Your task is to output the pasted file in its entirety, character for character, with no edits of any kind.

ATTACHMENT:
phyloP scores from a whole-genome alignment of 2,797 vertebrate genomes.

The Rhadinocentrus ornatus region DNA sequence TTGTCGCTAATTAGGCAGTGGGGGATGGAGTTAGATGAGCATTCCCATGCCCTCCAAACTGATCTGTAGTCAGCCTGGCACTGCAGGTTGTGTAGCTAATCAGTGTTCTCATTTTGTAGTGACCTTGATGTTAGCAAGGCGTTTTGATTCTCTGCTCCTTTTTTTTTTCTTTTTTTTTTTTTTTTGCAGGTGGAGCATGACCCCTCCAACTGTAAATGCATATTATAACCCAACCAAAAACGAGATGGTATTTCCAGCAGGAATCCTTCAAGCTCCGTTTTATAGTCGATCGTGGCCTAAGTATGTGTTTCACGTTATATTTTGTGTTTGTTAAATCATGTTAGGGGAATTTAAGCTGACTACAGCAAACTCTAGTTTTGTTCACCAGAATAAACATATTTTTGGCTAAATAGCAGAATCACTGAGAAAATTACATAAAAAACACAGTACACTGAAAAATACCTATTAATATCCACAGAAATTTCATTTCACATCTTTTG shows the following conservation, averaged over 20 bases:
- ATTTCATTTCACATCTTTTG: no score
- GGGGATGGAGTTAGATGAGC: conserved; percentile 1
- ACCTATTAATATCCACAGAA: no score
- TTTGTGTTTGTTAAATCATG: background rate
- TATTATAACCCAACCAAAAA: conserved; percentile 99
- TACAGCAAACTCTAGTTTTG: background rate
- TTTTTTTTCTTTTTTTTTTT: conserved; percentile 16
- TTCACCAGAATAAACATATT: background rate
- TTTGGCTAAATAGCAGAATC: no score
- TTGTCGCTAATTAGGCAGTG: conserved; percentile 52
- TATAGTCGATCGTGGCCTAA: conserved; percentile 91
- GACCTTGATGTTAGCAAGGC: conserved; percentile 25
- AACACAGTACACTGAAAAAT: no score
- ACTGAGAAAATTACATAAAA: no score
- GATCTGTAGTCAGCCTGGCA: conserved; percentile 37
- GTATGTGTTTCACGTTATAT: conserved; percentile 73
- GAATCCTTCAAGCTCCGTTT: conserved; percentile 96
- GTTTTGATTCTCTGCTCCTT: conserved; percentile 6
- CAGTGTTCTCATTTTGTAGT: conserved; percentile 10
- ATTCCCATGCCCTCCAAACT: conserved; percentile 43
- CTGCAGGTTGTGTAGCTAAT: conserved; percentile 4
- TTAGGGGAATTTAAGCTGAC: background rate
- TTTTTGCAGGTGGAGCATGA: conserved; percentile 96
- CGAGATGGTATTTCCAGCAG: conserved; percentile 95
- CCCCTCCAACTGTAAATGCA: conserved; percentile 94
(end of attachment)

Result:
phyloP scores from a whole-genome alignment of 2,797 vertebrate genomes.

The Rhadinocentrus ornatus region DNA sequence TTGTCGCTAATTAGGCAGTGGGGGATGGAGTTAGATGAGCATTCCCATGCCCTCCAAACTGATCTGTAGTCAGCCTGGCACTGCAGGTTGTGTAGCTAATCAGTGTTCTCATTTTGTAGTGACCTTGATGTTAGCAAGGCGTTTTGATTCTCTGCTCCTTTTTTTTTTCTTTTTTTTTTTTTTTTGCAGGTGGAGCATGACCCCTCCAACTGTAAATGCATATTATAACCCAACCAAAAACGAGATGGTATTTCCAGCAGGAATCCTTCAAGCTCCGTTTTATAGTCGATCGTGGCCTAAGTATGTGTTTCACGTTATATTTTGTGTTTGTTAAATCATGTTAGGGGAATTTAAGCTGACTACAGCAAACTCTAGTTTTGTTCACCAGAATAAACATATTTTTGGCTAAATAGCAGAATCACTGAGAAAATTACATAAAAAACACAGTACACTGAAAAATACCTATTAATATCCACAGAAATTTCATTTCACATCTTTTG shows the following conservation, averaged over 20 bases:
- ATTTCATTTCACATCTTTTG: no score
- GGGGATGGAGTTAGATGAGC: conserved; percentile 1
- ACCTATTAATATCCACAGAA: no score
- TTTGTGTTTGTTAAATCATG: background rate
- TATTATAACCCAACCAAAAA: conserved; percentile 99
- TACAGCAAACTCTAGTTTTG: background rate
- TTTTTTTTCTTTTTTTTTTT: conserved; percentile 16
- TTCACCAGAATAAACATATT: background rate
- TTTGGCTAAATAGCAGAATC: no score
- TTGTCGCTAATTAGGCAGTG: conserved; percentile 52
- TATAGTCGATCGTGGCCTAA: conserved; percentile 91
- GACCTTGATGTTAGCAAGGC: conserved; percentile 25
- AACACAGTACACTGAAAAAT: no score
- ACTGAGAAAATTACATAAAA: no score
- GATCTGTAGTCAGCCTGGCA: conserved; percentile 37
- GTATGTGTTTCACGTTATAT: conserved; percentile 73
- GAATCCTTCAAGCTCCGTTT: conserved; percentile 96
- GTTTTGATTCTCTGCTCCTT: conserved; percentile 6
- CAGTGTTCTCATTTTGTAGT: conserved; percentile 10
- ATTCCCATGCCCTCCAAACT: conserved; percentile 43
- CTGCAGGTTGTGTAGCTAAT: conserved; percentile 4
- TTAGGGGAATTTAAGCTGAC: background rate
- TTTTTGCAGGTGGAGCATGA: conserved; percentile 96
- CGAGATGGTATTTCCAGCAG: conserved; percentile 95
- CCCCTCCAACTGTAAATGCA: conserved; percentile 94